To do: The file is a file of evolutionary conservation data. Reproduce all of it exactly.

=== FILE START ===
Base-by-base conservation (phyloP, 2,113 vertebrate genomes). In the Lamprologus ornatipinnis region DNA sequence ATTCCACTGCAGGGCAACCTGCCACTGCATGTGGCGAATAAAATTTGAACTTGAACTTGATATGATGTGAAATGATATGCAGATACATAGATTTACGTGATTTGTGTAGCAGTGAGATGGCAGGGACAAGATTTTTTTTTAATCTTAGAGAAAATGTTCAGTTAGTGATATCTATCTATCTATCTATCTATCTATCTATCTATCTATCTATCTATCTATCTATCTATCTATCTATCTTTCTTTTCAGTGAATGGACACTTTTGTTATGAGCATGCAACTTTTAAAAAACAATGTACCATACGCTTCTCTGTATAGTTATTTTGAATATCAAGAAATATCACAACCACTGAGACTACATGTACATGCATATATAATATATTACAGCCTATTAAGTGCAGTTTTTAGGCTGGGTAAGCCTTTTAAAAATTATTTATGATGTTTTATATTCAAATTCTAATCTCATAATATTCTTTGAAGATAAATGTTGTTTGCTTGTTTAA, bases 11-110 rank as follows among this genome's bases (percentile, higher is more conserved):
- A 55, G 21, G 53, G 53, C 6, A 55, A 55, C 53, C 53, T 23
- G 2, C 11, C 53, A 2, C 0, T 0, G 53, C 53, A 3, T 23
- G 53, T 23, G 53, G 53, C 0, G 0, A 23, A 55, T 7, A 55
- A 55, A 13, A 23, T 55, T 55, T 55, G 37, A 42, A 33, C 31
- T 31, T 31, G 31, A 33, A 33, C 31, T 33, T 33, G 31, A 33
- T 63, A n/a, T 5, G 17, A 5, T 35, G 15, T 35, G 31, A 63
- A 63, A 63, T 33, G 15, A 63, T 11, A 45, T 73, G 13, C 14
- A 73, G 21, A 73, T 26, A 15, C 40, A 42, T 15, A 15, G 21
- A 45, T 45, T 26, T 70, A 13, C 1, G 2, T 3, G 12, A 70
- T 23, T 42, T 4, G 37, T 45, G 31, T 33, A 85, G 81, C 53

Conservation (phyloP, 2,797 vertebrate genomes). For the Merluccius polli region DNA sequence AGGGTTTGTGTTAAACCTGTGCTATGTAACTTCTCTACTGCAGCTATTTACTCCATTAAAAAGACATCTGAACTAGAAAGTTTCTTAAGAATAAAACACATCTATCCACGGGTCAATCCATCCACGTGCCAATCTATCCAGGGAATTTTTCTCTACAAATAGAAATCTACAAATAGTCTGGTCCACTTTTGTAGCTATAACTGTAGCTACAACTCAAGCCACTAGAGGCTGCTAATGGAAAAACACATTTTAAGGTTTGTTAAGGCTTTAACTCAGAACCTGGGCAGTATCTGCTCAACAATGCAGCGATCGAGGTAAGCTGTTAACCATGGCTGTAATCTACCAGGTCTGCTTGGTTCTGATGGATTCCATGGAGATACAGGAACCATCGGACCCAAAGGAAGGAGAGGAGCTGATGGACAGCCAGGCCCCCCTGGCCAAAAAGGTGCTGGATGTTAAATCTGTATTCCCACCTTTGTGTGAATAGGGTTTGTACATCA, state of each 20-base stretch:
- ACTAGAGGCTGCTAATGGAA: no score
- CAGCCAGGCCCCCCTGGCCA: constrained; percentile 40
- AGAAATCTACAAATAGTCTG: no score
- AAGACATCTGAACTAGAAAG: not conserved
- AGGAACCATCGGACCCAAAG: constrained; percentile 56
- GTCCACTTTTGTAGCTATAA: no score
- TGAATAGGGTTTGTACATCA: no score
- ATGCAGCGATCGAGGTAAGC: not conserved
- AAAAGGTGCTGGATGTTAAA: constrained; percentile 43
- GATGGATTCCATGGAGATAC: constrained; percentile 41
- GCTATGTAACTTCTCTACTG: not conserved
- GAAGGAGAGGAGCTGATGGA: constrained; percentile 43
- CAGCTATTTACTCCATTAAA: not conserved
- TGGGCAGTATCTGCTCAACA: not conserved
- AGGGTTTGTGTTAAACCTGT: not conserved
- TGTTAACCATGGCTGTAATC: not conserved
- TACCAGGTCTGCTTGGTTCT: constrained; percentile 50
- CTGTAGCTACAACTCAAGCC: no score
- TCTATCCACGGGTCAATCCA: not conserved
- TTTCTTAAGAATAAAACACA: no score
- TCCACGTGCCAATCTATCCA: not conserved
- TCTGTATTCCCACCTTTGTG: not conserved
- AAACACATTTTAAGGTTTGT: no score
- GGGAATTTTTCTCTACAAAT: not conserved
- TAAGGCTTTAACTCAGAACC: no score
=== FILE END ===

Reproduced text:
Base-by-base conservation (phyloP, 2,113 vertebrate genomes). In the Lamprologus ornatipinnis region DNA sequence ATTCCACTGCAGGGCAACCTGCCACTGCATGTGGCGAATAAAATTTGAACTTGAACTTGATATGATGTGAAATGATATGCAGATACATAGATTTACGTGATTTGTGTAGCAGTGAGATGGCAGGGACAAGATTTTTTTTTAATCTTAGAGAAAATGTTCAGTTAGTGATATCTATCTATCTATCTATCTATCTATCTATCTATCTATCTATCTATCTATCTATCTATCTATCTATCTTTCTTTTCAGTGAATGGACACTTTTGTTATGAGCATGCAACTTTTAAAAAACAATGTACCATACGCTTCTCTGTATAGTTATTTTGAATATCAAGAAATATCACAACCACTGAGACTACATGTACATGCATATATAATATATTACAGCCTATTAAGTGCAGTTTTTAGGCTGGGTAAGCCTTTTAAAAATTATTTATGATGTTTTATATTCAAATTCTAATCTCATAATATTCTTTGAAGATAAATGTTGTTTGCTTGTTTAA, bases 11-110 rank as follows among this genome's bases (percentile, higher is more conserved):
- A 55, G 21, G 53, G 53, C 6, A 55, A 55, C 53, C 53, T 23
- G 2, C 11, C 53, A 2, C 0, T 0, G 53, C 53, A 3, T 23
- G 53, T 23, G 53, G 53, C 0, G 0, A 23, A 55, T 7, A 55
- A 55, A 13, A 23, T 55, T 55, T 55, G 37, A 42, A 33, C 31
- T 31, T 31, G 31, A 33, A 33, C 31, T 33, T 33, G 31, A 33
- T 63, A n/a, T 5, G 17, A 5, T 35, G 15, T 35, G 31, A 63
- A 63, A 63, T 33, G 15, A 63, T 11, A 45, T 73, G 13, C 14
- A 73, G 21, A 73, T 26, A 15, C 40, A 42, T 15, A 15, G 21
- A 45, T 45, T 26, T 70, A 13, C 1, G 2, T 3, G 12, A 70
- T 23, T 42, T 4, G 37, T 45, G 31, T 33, A 85, G 81, C 53

Conservation (phyloP, 2,797 vertebrate genomes). For the Merluccius polli region DNA sequence AGGGTTTGTGTTAAACCTGTGCTATGTAACTTCTCTACTGCAGCTATTTACTCCATTAAAAAGACATCTGAACTAGAAAGTTTCTTAAGAATAAAACACATCTATCCACGGGTCAATCCATCCACGTGCCAATCTATCCAGGGAATTTTTCTCTACAAATAGAAATCTACAAATAGTCTGGTCCACTTTTGTAGCTATAACTGTAGCTACAACTCAAGCCACTAGAGGCTGCTAATGGAAAAACACATTTTAAGGTTTGTTAAGGCTTTAACTCAGAACCTGGGCAGTATCTGCTCAACAATGCAGCGATCGAGGTAAGCTGTTAACCATGGCTGTAATCTACCAGGTCTGCTTGGTTCTGATGGATTCCATGGAGATACAGGAACCATCGGACCCAAAGGAAGGAGAGGAGCTGATGGACAGCCAGGCCCCCCTGGCCAAAAAGGTGCTGGATGTTAAATCTGTATTCCCACCTTTGTGTGAATAGGGTTTGTACATCA, state of each 20-base stretch:
- ACTAGAGGCTGCTAATGGAA: no score
- CAGCCAGGCCCCCCTGGCCA: constrained; percentile 40
- AGAAATCTACAAATAGTCTG: no score
- AAGACATCTGAACTAGAAAG: not conserved
- AGGAACCATCGGACCCAAAG: constrained; percentile 56
- GTCCACTTTTGTAGCTATAA: no score
- TGAATAGGGTTTGTACATCA: no score
- ATGCAGCGATCGAGGTAAGC: not conserved
- AAAAGGTGCTGGATGTTAAA: constrained; percentile 43
- GATGGATTCCATGGAGATAC: constrained; percentile 41
- GCTATGTAACTTCTCTACTG: not conserved
- GAAGGAGAGGAGCTGATGGA: constrained; percentile 43
- CAGCTATTTACTCCATTAAA: not conserved
- TGGGCAGTATCTGCTCAACA: not conserved
- AGGGTTTGTGTTAAACCTGT: not conserved
- TGTTAACCATGGCTGTAATC: not conserved
- TACCAGGTCTGCTTGGTTCT: constrained; percentile 50
- CTGTAGCTACAACTCAAGCC: no score
- TCTATCCACGGGTCAATCCA: not conserved
- TTTCTTAAGAATAAAACACA: no score
- TCCACGTGCCAATCTATCCA: not conserved
- TCTGTATTCCCACCTTTGTG: not conserved
- AAACACATTTTAAGGTTTGT: no score
- GGGAATTTTTCTCTACAAAT: not conserved
- TAAGGCTTTAACTCAGAACC: no score